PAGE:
<b>Sent:</b> Saturday, September 02, 1995 12:53 PM<br />
<b>To:</b> thomasre &lt;thomasre@microsoft.com&gt;<br
/>
<b>Cc:</b> chrisjo@microsoft.com<br />

<b>Subject:</b> RE: NdiGetFirst()
</p>

<p>
Thomas, that certainly lets me know what I shouldn't
be doing. Thanks.
</p>

<p>
Chris, we are working on signing up for Premier support.
I understand the process takes up to 10 days to get in place.
Any chance we can get some assistance first?
</p>

<p>
Thanks,<br />
Troy

</p>

<p>
----------<br />
<b>From:</b> thomasre &lt;thomasre@microsoft.com&gt;<br
/>
<b>Sent:</b> Friday, September 01, 1995 5:43 PM<br />
<b>To:</b> troy@netscape.com<br />

<b>Cc:</b> chrisjo@microsoft.com<br />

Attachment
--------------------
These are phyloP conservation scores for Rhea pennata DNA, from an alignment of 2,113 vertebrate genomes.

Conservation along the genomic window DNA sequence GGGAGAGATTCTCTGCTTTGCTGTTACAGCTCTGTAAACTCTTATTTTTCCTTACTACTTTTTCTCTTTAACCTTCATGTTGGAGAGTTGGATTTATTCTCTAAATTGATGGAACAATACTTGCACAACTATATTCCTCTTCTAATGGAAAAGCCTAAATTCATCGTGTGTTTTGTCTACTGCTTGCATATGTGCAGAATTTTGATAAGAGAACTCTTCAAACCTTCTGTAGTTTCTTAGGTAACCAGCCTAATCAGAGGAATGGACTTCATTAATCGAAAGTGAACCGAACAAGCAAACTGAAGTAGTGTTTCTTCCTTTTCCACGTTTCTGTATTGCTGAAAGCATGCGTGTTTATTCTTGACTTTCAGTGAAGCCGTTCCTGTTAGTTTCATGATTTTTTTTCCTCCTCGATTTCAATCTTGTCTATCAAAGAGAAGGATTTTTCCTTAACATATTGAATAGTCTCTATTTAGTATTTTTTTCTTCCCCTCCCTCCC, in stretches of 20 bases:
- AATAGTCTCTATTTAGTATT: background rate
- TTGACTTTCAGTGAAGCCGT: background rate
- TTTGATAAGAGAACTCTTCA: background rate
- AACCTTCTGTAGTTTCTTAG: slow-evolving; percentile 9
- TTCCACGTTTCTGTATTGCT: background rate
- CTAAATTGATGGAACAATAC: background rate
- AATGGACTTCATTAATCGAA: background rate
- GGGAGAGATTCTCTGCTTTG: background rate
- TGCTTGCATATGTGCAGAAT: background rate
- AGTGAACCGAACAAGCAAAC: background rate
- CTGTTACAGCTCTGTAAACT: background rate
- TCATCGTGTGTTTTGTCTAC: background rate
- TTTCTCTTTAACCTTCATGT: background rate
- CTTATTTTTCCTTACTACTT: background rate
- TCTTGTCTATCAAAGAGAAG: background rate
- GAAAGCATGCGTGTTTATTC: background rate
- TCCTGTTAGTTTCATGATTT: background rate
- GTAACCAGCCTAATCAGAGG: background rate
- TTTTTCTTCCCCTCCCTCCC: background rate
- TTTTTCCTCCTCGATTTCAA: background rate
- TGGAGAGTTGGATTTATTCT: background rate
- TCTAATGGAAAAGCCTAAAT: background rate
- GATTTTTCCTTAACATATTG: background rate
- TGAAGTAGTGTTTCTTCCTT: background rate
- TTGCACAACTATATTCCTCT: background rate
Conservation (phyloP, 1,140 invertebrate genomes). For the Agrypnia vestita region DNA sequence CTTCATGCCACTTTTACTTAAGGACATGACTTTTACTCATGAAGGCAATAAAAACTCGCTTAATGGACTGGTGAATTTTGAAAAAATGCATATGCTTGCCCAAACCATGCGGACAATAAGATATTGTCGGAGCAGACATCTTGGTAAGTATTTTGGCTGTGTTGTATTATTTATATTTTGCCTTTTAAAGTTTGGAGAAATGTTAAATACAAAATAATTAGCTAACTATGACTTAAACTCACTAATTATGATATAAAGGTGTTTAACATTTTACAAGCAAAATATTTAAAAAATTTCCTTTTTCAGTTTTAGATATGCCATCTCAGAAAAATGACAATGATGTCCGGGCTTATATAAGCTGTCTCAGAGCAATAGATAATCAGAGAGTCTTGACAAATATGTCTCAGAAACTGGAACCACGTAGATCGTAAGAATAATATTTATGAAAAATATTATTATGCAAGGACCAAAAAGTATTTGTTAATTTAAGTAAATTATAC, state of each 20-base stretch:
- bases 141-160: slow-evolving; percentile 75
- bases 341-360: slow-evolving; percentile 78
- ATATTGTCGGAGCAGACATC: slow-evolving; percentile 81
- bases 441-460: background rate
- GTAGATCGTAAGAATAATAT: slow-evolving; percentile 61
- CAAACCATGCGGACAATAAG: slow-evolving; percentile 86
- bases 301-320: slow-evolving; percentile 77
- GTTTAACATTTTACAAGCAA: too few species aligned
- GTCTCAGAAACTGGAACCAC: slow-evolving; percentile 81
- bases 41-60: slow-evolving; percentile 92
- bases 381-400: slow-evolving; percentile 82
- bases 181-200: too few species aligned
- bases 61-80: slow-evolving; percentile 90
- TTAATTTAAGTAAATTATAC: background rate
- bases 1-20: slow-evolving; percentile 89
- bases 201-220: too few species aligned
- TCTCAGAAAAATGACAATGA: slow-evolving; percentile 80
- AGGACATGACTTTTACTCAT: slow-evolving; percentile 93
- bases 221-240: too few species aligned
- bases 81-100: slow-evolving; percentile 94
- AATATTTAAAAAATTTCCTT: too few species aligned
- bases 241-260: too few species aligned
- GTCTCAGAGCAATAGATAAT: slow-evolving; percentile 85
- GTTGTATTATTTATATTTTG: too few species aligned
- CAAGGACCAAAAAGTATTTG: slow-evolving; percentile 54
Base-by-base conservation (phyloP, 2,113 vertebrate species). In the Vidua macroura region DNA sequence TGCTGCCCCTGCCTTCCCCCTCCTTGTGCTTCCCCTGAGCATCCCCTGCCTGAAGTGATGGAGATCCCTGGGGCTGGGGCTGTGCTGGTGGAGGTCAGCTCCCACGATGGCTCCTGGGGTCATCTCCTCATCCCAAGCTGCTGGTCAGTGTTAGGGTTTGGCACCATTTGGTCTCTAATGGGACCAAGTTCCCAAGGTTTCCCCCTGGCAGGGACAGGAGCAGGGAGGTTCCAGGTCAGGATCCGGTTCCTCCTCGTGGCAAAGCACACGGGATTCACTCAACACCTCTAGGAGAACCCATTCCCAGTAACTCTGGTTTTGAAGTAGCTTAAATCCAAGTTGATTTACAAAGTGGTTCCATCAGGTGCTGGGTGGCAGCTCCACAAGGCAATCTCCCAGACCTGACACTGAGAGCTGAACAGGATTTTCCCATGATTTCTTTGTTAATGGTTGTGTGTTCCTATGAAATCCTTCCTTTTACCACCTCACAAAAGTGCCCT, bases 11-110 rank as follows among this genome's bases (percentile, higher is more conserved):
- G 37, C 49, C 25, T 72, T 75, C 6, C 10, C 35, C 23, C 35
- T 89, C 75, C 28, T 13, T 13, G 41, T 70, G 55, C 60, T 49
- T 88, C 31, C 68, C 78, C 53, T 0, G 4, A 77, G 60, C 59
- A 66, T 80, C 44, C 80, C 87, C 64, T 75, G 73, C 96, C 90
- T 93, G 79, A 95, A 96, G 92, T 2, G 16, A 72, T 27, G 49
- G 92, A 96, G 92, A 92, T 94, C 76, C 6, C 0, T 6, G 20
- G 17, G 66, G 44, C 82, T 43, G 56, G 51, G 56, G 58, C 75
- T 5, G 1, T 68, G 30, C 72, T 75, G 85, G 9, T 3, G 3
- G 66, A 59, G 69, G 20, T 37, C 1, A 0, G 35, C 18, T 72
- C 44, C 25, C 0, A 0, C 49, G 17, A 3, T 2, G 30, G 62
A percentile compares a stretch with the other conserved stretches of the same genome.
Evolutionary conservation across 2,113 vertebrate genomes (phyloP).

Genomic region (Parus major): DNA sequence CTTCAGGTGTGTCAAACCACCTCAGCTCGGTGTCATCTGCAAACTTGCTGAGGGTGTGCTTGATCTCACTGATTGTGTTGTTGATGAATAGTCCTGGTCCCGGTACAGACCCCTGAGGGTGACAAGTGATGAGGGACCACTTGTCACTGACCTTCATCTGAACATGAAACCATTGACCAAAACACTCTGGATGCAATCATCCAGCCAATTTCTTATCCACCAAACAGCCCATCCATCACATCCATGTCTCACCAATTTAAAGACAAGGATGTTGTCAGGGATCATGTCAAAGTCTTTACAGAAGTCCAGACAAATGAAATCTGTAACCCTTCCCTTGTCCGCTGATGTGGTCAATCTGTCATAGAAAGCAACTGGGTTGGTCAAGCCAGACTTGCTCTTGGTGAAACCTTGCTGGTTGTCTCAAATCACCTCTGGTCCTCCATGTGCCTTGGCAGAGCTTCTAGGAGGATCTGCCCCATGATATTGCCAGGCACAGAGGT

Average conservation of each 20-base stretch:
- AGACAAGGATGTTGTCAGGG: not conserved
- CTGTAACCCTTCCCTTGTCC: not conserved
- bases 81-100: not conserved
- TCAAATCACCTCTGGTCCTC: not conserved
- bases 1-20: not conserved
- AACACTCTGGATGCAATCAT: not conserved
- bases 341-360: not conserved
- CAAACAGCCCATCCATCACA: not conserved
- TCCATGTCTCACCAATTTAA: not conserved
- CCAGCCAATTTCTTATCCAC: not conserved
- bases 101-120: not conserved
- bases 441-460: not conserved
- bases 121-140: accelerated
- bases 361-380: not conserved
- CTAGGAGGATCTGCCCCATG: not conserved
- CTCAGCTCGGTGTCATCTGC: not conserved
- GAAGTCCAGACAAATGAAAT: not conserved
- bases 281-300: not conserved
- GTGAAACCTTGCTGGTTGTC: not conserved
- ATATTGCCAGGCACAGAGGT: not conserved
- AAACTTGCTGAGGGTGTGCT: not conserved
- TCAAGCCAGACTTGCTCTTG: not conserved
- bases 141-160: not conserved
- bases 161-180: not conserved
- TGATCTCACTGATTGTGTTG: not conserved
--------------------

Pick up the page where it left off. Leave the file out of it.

<b>Subject:</b> Fw: NdiGetFirst()
</p>

<p>
well, we tried to dig up some info, but still probably not everything
you need.
</p>

<p>
----------<br />
From: jeremys<br />

Sent: Friday, September 01, 1995 5:06 PM<br />
To: thomasre<br />
Cc: chrisjo<br />
Subject: RE: NdiGetFirst()
</p>

<p>
Ndi apis are scary and internal... I don't even use 'em in our wizard,
not a one! It looks like the header file got into the DDK by
accident. These WILL disappear very soon, NOBODY should use them.
</p>

<p>
To enumerate net cards, protocols, etc. call DiGetClassDevs, which is
documented in the DDK. To install protocols etc. call
DiCallCIassInstaller, which is documented in the DDK.
</p>

<p>
For the GenInstall problem, you should talk to someone else... MS
developer support? One program manager recently mumbled something to
me like "GenInstall isn't really public or supported". I asked what
was public, and he named some function like InstallInf or
InstallHInf, but I haven't been able to find any mention of it.
</p>

[ Reply to This | Parent | # ]